Trade accounts receivable sold to buyer as security448 434 
Short-term borrowings from buyer(120)(40)
Over-collateralization328 394 


 Three months ended November 30,
 20192018
Accounts receivable securitization program, beginning of period4040
Proceeds received from accounts receivable securitization80-
Repayment of accounts receivable securitization--
Accounts receivable securitization program, end of period12040
   

On December 12, 2019, the Company drew an additional $80 under its accounts receivable securitization program with a Canadian financial institution, bringing the total amount drawn under the program to $200. The program is now fully drawn.

7.     PROVISIONS

 Asset   
 retirement   
 obligationsRestructuring (1)OtherTotal
 $$$$
September 1, 2019, as previously reported78142 83 303 
Transition adjustments-- (5)(5)
Restated balance as at September 1, 201978142 78 298 
Additions-- 6 6 
Accretion1- - 1 
Reversal-- (1)(1)
Payments-(36)(5)(41)
Balance as at November 30, 201979106 78 263 
     
Current-141 83 224 
Long-term781 - 79 
Balance as at August 31, 201978142 83 303 
     
Current-105 78 183 
Long-term791 - 80 
Balance as at November 30, 201979106 78 263 
(1)  During fiscal 2018, the Company offered a voluntary departure program to a group of eligible employees as part of a total business transformation initiative.  A total of $36 has been paid in fiscal 2020. The remaining costs are expected to be paid out within the next 14 months.
 

8.     LONG-TERM DEBT

 November 30, 2019 August 31, 2019
 Effective
interest
rates
Long-term
debt at
amortized
cost(1)
Adjustment
for finance
costs (1)
Long-term
debt
repayable
at maturity
 Long-term
debt at
amortized
cost(1)
Adjustment
for finance
costs (1)
Long-term
debt
repayable
at maturity
 %$$$ $$$
Corporate        
Cdn fixed rate senior notes-        
5.65% due October 1, 20195.69--- 1,250-1,250
5.50% due December 7, 20205.554991500 4991500
3.15% due February 19, 20213.17300-300 2991300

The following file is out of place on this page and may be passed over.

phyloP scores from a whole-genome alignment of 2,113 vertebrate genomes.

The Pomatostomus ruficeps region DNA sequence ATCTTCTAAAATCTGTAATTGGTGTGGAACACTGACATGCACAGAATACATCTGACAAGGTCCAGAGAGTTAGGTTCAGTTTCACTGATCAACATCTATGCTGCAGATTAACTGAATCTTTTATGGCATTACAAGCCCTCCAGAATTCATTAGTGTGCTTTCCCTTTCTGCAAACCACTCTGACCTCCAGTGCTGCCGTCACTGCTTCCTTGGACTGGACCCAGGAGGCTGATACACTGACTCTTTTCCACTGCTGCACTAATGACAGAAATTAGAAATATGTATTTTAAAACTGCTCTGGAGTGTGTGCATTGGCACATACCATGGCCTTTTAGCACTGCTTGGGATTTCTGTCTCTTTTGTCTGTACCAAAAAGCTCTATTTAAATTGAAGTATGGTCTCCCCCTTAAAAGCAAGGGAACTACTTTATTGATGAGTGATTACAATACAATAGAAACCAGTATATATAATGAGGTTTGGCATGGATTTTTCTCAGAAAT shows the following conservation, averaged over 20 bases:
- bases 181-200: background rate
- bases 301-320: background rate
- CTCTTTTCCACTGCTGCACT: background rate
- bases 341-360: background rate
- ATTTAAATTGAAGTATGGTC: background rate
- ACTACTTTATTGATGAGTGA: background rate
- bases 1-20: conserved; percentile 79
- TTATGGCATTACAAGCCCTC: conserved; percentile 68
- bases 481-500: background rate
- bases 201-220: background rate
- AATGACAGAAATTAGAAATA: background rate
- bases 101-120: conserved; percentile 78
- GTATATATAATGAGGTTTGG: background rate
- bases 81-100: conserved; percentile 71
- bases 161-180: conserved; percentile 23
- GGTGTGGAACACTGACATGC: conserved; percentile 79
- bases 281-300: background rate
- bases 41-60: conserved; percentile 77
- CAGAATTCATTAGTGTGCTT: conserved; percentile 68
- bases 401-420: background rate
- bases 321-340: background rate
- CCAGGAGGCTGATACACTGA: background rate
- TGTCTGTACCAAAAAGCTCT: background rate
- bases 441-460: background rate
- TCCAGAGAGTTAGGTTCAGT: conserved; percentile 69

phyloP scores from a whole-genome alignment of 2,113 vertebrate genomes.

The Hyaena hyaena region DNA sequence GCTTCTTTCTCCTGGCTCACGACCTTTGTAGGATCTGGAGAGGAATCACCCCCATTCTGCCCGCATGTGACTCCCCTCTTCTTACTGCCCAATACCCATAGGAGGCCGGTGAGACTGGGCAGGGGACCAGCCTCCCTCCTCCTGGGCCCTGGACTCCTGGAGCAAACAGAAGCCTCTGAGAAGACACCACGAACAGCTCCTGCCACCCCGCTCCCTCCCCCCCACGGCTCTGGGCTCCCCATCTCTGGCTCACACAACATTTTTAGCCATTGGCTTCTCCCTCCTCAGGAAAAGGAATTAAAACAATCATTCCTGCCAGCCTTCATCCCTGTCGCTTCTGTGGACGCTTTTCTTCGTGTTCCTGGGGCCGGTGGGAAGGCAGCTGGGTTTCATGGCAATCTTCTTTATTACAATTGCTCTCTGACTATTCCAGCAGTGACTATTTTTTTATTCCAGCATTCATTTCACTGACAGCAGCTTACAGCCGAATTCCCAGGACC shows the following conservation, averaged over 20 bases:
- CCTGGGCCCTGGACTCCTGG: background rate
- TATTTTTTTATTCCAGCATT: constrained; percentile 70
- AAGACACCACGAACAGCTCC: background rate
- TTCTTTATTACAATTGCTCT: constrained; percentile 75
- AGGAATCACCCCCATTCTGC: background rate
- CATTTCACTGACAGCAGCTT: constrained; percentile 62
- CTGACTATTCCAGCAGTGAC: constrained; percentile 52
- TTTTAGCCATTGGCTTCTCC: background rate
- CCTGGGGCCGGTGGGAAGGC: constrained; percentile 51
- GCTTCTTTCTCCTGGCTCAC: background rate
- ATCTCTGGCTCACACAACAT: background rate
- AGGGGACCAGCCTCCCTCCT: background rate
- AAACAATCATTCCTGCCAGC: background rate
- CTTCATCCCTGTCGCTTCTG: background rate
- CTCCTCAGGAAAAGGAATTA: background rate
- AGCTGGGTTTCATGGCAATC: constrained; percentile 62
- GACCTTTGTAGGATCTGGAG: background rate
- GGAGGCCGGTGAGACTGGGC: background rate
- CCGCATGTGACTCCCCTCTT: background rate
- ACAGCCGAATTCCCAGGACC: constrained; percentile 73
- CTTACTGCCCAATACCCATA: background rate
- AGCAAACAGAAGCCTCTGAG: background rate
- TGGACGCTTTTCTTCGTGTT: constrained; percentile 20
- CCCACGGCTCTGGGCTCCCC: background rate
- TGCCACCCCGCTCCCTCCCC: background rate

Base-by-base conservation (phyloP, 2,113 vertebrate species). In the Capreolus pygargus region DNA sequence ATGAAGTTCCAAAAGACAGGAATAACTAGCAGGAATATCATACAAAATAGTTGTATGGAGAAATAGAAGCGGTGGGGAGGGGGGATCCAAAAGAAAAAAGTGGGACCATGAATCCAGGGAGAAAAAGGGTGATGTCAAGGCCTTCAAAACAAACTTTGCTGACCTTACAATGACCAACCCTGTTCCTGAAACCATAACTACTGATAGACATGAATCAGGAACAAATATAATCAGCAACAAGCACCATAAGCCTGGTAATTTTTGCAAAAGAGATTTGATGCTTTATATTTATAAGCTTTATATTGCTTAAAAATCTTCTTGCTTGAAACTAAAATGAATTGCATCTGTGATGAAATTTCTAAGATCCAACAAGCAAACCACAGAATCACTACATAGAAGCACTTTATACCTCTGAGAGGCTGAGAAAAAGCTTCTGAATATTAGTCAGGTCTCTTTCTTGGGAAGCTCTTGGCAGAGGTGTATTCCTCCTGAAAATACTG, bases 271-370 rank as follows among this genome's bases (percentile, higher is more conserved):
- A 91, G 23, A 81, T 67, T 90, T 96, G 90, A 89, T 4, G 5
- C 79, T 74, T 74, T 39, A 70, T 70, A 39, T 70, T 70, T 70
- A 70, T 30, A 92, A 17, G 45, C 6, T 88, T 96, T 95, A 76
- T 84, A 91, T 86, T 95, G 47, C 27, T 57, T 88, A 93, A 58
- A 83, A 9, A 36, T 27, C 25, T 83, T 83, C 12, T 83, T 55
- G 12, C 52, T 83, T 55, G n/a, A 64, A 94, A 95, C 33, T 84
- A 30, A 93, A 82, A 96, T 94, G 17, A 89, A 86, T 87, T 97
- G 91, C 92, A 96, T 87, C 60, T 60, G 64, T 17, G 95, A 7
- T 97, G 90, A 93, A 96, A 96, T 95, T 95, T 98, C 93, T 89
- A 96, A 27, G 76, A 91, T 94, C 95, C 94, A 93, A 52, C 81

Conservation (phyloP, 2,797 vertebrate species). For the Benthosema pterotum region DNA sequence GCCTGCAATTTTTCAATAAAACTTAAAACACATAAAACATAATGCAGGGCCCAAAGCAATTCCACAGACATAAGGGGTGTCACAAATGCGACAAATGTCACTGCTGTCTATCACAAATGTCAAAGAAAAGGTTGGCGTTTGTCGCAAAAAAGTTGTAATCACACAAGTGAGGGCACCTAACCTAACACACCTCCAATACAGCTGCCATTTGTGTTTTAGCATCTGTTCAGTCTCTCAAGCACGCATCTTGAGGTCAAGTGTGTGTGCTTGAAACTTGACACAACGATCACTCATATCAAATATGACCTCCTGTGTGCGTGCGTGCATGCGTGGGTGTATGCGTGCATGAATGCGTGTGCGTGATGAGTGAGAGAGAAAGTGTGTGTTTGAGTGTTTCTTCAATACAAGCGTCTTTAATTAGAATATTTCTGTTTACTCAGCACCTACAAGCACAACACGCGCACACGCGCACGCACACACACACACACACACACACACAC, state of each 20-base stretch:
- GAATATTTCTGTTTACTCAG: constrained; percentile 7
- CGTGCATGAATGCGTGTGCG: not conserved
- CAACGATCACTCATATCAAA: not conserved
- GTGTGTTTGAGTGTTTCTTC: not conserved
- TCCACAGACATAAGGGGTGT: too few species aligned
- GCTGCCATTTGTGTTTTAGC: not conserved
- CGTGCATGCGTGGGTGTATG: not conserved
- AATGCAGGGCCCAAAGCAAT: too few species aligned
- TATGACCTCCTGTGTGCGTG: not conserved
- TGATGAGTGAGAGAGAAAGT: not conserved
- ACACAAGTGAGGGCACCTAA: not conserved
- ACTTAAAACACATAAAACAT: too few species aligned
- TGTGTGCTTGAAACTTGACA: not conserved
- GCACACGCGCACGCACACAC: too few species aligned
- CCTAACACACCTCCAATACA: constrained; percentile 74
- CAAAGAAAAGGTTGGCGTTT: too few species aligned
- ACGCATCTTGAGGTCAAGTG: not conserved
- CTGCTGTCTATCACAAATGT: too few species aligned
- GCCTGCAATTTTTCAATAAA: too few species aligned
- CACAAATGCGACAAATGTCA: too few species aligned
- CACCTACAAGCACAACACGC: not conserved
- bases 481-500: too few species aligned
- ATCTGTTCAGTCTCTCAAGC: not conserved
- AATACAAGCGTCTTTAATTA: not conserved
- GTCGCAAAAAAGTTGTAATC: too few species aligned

3.80% due November 2, 20233.804982500 4982500
4.35% due January 31, 20244.354982500 4982500
3.80% due March 1, 20273.842982300 2982300
4.40% due November 2, 20284.404964500 4964500
6.75% due November 9, 20396.891,420301,450 1,420301,450
  4,009414,050 5,258425,300
Other        
Burrard Landing Lot 2 Holdings Partnership
Various50-50 50-50
Total consolidated debt 4,059414,100 5,308425,350
Less current portion(2) 1-1 1,25111,252
  4,058414,099 4,057414,098
(1)  Long-term debt is presented net of unamortized discounts and finance costs.
(2)  Current portion of long-term debt includes amounts due within one year in respect of senior notes due October 1, 2019 and the Burrard Landing loans.

On October 1, 2019, the Company repaid $1,250 of 5.65% senior notes at their maturity.

On November 21, 2019, the Company amended the terms of its bank credit facility to extend the maturity date to December 2024.The facility can be used for working capital and general corporate purposes.

Subsequent to quarter-end, on December 9, 2019 the Company issued $800 of senior notes, comprised of $500 principal amount of 3.30% senior notes due 2029 and $300 principal amount of 4.25% senior notes due 2049. The net proceeds of the offering of $792, along with cash on hand, were used to fund the redemption of the $500 principal amount of 5.50% senior notes due 2020 and the $300 principal amount of 3.15% senior notes due 2021.